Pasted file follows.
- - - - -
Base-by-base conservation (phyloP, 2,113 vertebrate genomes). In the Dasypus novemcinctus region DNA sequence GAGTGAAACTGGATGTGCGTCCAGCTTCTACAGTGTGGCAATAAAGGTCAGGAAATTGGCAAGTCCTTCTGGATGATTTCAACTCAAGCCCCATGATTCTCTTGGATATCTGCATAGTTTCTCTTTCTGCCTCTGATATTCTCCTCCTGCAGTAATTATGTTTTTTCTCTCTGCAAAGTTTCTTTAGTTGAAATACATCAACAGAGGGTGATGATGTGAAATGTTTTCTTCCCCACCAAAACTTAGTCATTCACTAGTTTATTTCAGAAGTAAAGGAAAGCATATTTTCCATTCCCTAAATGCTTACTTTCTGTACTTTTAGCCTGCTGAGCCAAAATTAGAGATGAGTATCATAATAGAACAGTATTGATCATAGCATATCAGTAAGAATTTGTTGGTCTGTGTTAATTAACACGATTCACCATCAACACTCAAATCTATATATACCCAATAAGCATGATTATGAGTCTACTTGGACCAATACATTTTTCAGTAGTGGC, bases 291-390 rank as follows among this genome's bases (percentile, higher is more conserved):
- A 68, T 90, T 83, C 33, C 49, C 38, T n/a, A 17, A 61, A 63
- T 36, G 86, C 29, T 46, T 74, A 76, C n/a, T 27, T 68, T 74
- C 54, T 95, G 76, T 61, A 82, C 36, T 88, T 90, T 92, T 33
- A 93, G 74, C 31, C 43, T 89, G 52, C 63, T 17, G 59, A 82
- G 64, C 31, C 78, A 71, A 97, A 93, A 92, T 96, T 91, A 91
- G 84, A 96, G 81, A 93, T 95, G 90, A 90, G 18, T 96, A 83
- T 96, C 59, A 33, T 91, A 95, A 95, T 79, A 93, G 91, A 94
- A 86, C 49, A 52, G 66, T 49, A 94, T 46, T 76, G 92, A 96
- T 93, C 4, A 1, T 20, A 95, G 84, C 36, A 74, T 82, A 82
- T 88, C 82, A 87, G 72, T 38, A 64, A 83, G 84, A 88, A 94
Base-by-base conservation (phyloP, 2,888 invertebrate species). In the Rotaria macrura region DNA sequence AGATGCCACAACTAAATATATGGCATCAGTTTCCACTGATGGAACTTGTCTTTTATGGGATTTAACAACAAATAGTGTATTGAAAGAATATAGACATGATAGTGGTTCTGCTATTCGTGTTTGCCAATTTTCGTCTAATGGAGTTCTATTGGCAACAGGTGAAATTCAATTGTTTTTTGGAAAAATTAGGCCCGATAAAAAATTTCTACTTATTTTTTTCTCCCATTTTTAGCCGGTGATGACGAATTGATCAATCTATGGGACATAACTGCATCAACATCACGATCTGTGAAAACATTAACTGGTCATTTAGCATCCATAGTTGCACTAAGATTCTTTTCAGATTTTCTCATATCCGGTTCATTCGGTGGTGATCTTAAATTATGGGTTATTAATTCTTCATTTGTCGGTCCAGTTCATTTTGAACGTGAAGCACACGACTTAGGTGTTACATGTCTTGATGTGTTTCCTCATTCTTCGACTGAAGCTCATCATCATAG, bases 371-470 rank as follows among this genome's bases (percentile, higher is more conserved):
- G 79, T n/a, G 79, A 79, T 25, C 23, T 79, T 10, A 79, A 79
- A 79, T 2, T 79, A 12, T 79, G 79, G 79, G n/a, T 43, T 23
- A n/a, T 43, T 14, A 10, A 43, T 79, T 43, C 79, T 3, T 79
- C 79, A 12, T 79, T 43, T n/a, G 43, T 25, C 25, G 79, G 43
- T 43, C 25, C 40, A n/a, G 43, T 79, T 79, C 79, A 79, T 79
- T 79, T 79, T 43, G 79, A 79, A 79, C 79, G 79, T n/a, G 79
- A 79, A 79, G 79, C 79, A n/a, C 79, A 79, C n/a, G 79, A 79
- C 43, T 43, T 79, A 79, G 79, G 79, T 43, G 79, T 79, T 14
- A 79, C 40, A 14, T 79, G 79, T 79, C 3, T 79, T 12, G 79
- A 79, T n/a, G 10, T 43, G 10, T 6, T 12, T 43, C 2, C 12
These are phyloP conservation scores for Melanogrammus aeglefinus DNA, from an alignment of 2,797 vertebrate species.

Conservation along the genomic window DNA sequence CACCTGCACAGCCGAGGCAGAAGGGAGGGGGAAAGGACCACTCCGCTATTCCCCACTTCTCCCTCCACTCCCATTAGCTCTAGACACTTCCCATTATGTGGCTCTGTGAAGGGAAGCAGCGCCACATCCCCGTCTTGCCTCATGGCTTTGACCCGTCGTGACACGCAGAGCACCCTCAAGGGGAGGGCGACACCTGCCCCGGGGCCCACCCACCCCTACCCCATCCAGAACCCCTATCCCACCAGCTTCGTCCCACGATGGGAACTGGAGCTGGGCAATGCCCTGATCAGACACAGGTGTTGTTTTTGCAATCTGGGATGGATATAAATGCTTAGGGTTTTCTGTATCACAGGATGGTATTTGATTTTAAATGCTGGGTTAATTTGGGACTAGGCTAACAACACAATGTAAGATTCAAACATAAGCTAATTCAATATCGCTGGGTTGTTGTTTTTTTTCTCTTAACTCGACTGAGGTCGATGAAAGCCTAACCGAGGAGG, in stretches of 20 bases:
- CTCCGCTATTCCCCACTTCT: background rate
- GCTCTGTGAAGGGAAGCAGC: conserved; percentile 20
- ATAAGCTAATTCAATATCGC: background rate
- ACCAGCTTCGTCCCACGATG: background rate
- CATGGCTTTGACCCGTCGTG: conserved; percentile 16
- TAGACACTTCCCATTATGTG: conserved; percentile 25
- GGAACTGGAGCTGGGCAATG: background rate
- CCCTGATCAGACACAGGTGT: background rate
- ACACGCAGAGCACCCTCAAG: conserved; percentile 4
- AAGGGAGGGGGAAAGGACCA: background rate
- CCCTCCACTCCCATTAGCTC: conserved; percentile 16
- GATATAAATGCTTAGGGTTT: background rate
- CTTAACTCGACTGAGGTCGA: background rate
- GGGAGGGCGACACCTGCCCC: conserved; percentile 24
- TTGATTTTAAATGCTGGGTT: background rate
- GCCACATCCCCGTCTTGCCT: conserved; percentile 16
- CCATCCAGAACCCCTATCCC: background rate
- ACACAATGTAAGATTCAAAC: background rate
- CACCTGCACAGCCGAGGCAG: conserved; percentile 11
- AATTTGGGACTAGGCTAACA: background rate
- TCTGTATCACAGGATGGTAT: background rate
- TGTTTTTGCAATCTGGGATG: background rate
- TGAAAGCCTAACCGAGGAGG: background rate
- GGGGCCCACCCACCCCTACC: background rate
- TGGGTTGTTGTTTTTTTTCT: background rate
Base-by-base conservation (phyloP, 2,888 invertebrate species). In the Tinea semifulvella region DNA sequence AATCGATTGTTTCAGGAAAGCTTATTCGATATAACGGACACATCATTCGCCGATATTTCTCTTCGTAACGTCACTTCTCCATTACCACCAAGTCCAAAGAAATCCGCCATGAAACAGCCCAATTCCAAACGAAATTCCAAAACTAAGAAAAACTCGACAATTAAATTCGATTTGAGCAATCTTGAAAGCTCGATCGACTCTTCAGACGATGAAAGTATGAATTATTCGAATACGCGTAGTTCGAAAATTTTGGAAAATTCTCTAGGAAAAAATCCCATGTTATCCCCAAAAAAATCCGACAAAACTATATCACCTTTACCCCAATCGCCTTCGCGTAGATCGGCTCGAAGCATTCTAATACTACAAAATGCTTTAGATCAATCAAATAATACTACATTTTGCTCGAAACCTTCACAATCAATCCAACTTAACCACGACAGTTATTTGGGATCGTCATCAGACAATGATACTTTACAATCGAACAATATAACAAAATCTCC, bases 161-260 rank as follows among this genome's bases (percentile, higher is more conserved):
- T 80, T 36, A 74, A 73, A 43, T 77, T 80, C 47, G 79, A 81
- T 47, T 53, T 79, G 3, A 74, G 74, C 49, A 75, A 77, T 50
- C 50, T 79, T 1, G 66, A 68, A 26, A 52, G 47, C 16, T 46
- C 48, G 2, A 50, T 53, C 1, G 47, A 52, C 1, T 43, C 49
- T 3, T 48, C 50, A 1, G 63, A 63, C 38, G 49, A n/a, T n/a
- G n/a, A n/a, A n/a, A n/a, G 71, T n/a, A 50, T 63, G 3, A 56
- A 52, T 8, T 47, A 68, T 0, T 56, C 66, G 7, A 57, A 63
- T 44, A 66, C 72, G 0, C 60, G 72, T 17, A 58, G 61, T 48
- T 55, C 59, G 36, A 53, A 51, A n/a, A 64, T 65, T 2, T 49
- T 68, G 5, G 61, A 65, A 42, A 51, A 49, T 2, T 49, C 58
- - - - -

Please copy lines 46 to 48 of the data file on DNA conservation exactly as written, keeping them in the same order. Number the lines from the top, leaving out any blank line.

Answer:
- TGTTTTTGCAATCTGGGATG: background rate
- TGAAAGCCTAACCGAGGAGG: background rate
- GGGGCCCACCCACCCCTACC: background rate